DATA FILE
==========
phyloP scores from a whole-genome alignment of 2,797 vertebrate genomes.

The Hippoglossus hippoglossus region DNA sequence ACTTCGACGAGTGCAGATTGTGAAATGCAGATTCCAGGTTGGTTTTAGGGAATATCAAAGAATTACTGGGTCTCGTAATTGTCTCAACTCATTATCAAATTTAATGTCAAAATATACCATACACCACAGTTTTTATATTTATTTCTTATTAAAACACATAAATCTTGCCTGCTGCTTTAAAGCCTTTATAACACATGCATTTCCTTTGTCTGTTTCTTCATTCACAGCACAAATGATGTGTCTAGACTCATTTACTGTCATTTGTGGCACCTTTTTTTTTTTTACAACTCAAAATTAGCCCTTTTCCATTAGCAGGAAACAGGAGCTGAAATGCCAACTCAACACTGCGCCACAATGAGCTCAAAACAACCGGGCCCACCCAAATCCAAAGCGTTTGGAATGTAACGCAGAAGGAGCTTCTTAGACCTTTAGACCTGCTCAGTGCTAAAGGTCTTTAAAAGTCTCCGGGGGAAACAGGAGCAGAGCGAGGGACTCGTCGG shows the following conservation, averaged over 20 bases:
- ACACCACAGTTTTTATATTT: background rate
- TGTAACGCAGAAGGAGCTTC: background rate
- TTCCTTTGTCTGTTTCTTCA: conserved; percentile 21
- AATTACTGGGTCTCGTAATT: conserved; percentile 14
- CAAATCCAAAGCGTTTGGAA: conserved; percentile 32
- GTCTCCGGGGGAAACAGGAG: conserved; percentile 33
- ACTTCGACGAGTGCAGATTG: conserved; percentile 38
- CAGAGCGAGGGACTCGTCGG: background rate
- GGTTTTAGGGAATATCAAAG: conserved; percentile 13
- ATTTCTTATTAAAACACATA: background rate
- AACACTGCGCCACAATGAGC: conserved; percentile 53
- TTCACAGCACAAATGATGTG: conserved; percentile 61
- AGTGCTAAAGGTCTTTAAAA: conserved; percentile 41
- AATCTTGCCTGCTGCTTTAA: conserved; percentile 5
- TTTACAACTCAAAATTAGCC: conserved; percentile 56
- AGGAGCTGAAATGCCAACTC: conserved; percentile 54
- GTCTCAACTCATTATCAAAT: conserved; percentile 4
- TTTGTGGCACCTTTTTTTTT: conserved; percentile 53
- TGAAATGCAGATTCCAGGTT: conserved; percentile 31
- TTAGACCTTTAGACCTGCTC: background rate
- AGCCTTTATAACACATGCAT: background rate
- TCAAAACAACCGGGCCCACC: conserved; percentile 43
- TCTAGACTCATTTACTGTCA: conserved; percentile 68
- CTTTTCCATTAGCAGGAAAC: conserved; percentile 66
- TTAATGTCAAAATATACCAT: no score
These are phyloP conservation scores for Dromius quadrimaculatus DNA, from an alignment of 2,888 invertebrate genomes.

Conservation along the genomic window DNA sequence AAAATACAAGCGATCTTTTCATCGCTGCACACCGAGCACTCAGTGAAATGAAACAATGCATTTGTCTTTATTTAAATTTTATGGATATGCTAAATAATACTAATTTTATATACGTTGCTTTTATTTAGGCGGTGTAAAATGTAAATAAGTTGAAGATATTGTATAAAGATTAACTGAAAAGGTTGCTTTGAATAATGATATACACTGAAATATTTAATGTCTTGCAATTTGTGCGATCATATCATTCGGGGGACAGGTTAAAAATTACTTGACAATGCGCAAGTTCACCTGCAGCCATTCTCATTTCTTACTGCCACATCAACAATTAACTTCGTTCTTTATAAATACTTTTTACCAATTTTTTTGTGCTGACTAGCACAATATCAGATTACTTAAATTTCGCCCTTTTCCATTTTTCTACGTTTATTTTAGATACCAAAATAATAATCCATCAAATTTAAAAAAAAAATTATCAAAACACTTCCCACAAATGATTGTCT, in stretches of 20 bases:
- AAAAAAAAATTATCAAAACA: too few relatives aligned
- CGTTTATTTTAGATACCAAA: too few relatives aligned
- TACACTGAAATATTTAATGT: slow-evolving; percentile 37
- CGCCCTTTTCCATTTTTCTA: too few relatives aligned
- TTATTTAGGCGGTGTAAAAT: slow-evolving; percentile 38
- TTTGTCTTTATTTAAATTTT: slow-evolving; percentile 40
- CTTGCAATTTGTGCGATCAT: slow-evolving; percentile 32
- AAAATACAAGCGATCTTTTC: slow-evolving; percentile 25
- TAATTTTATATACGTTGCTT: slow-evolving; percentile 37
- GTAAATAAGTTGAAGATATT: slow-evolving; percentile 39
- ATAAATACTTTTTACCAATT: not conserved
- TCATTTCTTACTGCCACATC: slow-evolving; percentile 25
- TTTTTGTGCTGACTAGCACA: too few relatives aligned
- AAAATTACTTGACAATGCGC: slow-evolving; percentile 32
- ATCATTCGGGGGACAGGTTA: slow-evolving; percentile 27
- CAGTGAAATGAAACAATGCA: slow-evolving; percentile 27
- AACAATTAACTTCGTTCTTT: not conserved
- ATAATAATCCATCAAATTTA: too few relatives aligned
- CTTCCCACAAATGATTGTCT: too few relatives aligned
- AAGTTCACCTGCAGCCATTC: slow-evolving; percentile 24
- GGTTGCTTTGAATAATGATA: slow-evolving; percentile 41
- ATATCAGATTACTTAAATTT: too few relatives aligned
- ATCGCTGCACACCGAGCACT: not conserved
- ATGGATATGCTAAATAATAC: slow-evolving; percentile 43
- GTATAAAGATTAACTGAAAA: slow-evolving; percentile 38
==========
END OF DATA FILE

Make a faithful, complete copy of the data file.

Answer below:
phyloP scores from a whole-genome alignment of 2,797 vertebrate genomes.

The Hippoglossus hippoglossus region DNA sequence ACTTCGACGAGTGCAGATTGTGAAATGCAGATTCCAGGTTGGTTTTAGGGAATATCAAAGAATTACTGGGTCTCGTAATTGTCTCAACTCATTATCAAATTTAATGTCAAAATATACCATACACCACAGTTTTTATATTTATTTCTTATTAAAACACATAAATCTTGCCTGCTGCTTTAAAGCCTTTATAACACATGCATTTCCTTTGTCTGTTTCTTCATTCACAGCACAAATGATGTGTCTAGACTCATTTACTGTCATTTGTGGCACCTTTTTTTTTTTTACAACTCAAAATTAGCCCTTTTCCATTAGCAGGAAACAGGAGCTGAAATGCCAACTCAACACTGCGCCACAATGAGCTCAAAACAACCGGGCCCACCCAAATCCAAAGCGTTTGGAATGTAACGCAGAAGGAGCTTCTTAGACCTTTAGACCTGCTCAGTGCTAAAGGTCTTTAAAAGTCTCCGGGGGAAACAGGAGCAGAGCGAGGGACTCGTCGG shows the following conservation, averaged over 20 bases:
- ACACCACAGTTTTTATATTT: background rate
- TGTAACGCAGAAGGAGCTTC: background rate
- TTCCTTTGTCTGTTTCTTCA: conserved; percentile 21
- AATTACTGGGTCTCGTAATT: conserved; percentile 14
- CAAATCCAAAGCGTTTGGAA: conserved; percentile 32
- GTCTCCGGGGGAAACAGGAG: conserved; percentile 33
- ACTTCGACGAGTGCAGATTG: conserved; percentile 38
- CAGAGCGAGGGACTCGTCGG: background rate
- GGTTTTAGGGAATATCAAAG: conserved; percentile 13
- ATTTCTTATTAAAACACATA: background rate
- AACACTGCGCCACAATGAGC: conserved; percentile 53
- TTCACAGCACAAATGATGTG: conserved; percentile 61
- AGTGCTAAAGGTCTTTAAAA: conserved; percentile 41
- AATCTTGCCTGCTGCTTTAA: conserved; percentile 5
- TTTACAACTCAAAATTAGCC: conserved; percentile 56
- AGGAGCTGAAATGCCAACTC: conserved; percentile 54
- GTCTCAACTCATTATCAAAT: conserved; percentile 4
- TTTGTGGCACCTTTTTTTTT: conserved; percentile 53
- TGAAATGCAGATTCCAGGTT: conserved; percentile 31
- TTAGACCTTTAGACCTGCTC: background rate
- AGCCTTTATAACACATGCAT: background rate
- TCAAAACAACCGGGCCCACC: conserved; percentile 43
- TCTAGACTCATTTACTGTCA: conserved; percentile 68
- CTTTTCCATTAGCAGGAAAC: conserved; percentile 66
- TTAATGTCAAAATATACCAT: no score
These are phyloP conservation scores for Dromius quadrimaculatus DNA, from an alignment of 2,888 invertebrate genomes.

Conservation along the genomic window DNA sequence AAAATACAAGCGATCTTTTCATCGCTGCACACCGAGCACTCAGTGAAATGAAACAATGCATTTGTCTTTATTTAAATTTTATGGATATGCTAAATAATACTAATTTTATATACGTTGCTTTTATTTAGGCGGTGTAAAATGTAAATAAGTTGAAGATATTGTATAAAGATTAACTGAAAAGGTTGCTTTGAATAATGATATACACTGAAATATTTAATGTCTTGCAATTTGTGCGATCATATCATTCGGGGGACAGGTTAAAAATTACTTGACAATGCGCAAGTTCACCTGCAGCCATTCTCATTTCTTACTGCCACATCAACAATTAACTTCGTTCTTTATAAATACTTTTTACCAATTTTTTTGTGCTGACTAGCACAATATCAGATTACTTAAATTTCGCCCTTTTCCATTTTTCTACGTTTATTTTAGATACCAAAATAATAATCCATCAAATTTAAAAAAAAAATTATCAAAACACTTCCCACAAATGATTGTCT, in stretches of 20 bases:
- AAAAAAAAATTATCAAAACA: too few relatives aligned
- CGTTTATTTTAGATACCAAA: too few relatives aligned
- TACACTGAAATATTTAATGT: slow-evolving; percentile 37
- CGCCCTTTTCCATTTTTCTA: too few relatives aligned
- TTATTTAGGCGGTGTAAAAT: slow-evolving; percentile 38
- TTTGTCTTTATTTAAATTTT: slow-evolving; percentile 40
- CTTGCAATTTGTGCGATCAT: slow-evolving; percentile 32
- AAAATACAAGCGATCTTTTC: slow-evolving; percentile 25
- TAATTTTATATACGTTGCTT: slow-evolving; percentile 37
- GTAAATAAGTTGAAGATATT: slow-evolving; percentile 39
- ATAAATACTTTTTACCAATT: not conserved
- TCATTTCTTACTGCCACATC: slow-evolving; percentile 25
- TTTTTGTGCTGACTAGCACA: too few relatives aligned
- AAAATTACTTGACAATGCGC: slow-evolving; percentile 32
- ATCATTCGGGGGACAGGTTA: slow-evolving; percentile 27
- CAGTGAAATGAAACAATGCA: slow-evolving; percentile 27
- AACAATTAACTTCGTTCTTT: not conserved
- ATAATAATCCATCAAATTTA: too few relatives aligned
- CTTCCCACAAATGATTGTCT: too few relatives aligned
- AAGTTCACCTGCAGCCATTC: slow-evolving; percentile 24
- GGTTGCTTTGAATAATGATA: slow-evolving; percentile 41
- ATATCAGATTACTTAAATTT: too few relatives aligned
- ATCGCTGCACACCGAGCACT: not conserved
- ATGGATATGCTAAATAATAC: slow-evolving; percentile 43
- GTATAAAGATTAACTGAAAA: slow-evolving; percentile 38